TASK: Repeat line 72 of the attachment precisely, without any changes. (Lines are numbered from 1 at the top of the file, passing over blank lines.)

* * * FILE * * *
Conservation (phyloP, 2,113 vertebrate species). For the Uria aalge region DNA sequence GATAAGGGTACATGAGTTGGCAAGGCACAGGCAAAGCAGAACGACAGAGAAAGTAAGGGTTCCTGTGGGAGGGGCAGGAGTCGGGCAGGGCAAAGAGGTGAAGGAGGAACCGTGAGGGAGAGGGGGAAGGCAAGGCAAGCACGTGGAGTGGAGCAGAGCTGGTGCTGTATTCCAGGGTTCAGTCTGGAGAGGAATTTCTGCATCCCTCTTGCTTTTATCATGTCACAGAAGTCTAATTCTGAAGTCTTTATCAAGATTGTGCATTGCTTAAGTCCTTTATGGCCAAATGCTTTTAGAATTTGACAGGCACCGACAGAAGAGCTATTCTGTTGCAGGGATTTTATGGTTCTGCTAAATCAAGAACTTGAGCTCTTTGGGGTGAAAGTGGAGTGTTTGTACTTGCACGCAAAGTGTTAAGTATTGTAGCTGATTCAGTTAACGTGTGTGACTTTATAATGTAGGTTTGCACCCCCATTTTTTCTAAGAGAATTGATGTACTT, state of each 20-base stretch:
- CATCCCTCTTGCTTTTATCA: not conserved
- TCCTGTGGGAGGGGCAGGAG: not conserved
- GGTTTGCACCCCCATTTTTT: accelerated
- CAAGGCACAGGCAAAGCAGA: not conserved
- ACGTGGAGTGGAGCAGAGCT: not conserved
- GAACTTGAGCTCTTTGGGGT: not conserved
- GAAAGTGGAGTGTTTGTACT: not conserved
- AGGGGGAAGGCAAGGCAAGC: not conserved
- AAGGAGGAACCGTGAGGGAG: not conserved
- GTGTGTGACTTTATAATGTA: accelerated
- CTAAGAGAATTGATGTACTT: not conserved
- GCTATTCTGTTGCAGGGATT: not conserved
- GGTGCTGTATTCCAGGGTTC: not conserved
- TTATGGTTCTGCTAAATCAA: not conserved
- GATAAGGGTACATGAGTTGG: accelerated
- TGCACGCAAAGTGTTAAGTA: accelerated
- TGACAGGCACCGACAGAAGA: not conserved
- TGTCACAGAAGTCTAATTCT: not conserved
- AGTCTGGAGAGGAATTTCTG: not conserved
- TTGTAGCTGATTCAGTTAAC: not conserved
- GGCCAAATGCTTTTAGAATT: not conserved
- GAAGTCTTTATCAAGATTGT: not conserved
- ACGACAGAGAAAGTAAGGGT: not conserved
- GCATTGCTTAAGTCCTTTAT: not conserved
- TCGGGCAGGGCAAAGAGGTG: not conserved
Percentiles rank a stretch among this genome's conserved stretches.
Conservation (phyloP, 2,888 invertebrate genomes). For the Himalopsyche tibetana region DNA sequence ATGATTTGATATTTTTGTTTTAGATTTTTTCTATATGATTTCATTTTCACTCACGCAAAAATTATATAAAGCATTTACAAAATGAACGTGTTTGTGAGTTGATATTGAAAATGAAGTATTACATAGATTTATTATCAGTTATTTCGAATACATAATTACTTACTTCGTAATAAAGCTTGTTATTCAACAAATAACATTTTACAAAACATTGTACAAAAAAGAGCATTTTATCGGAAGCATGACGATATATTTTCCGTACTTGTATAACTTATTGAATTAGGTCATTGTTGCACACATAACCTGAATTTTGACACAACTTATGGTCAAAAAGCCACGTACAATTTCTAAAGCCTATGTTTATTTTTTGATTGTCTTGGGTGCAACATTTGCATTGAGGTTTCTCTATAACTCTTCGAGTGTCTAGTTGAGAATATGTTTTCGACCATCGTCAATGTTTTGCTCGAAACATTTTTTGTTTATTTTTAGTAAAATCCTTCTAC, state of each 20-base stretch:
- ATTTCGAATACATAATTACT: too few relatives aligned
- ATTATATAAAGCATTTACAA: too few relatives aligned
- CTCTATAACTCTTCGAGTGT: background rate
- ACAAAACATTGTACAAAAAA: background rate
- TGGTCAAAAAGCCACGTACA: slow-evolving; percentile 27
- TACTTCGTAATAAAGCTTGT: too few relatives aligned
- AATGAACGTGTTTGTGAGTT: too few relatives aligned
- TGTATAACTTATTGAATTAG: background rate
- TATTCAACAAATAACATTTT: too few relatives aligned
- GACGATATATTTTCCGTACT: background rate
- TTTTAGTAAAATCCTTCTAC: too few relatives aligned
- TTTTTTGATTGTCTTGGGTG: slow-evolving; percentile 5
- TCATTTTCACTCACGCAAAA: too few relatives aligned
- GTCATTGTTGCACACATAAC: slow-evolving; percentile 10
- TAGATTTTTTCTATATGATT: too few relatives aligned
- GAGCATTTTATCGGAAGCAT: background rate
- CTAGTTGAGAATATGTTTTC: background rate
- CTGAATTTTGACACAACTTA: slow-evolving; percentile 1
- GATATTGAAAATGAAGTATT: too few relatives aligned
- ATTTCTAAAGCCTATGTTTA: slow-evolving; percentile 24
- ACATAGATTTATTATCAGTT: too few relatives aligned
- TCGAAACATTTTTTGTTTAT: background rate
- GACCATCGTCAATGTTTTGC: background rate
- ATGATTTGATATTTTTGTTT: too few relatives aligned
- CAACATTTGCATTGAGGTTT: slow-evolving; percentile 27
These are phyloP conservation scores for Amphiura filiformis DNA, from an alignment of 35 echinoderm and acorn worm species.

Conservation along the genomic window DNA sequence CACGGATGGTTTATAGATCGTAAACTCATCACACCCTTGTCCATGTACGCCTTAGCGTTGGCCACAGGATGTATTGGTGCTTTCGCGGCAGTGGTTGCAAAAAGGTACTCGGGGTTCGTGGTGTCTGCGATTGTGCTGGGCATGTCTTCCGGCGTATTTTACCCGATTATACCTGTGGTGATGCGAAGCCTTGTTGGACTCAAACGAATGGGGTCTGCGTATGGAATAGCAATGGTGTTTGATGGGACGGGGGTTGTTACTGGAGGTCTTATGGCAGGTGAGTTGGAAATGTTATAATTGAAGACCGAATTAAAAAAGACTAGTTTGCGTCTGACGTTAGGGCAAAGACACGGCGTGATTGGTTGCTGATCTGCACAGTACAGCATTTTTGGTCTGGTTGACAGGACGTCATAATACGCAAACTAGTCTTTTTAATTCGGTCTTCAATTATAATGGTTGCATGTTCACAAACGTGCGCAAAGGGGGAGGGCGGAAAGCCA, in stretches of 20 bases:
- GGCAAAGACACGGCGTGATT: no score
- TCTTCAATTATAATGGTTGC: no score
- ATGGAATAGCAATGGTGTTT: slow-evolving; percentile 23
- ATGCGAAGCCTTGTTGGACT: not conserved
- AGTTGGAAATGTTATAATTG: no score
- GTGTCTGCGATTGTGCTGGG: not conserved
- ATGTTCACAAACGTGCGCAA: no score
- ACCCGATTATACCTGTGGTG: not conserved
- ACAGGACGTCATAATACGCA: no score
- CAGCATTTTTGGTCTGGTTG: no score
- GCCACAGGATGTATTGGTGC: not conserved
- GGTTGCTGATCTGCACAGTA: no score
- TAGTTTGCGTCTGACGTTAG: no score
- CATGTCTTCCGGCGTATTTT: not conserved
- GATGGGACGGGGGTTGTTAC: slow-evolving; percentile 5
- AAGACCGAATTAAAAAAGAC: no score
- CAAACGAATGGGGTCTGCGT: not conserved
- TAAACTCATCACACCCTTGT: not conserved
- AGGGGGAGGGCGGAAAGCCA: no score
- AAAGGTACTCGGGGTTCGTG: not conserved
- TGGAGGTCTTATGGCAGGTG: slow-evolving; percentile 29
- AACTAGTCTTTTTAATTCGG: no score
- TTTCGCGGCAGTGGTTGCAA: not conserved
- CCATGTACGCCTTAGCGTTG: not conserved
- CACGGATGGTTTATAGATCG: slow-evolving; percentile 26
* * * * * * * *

- CAAACGAATGGGGTCTGCGT: not conserved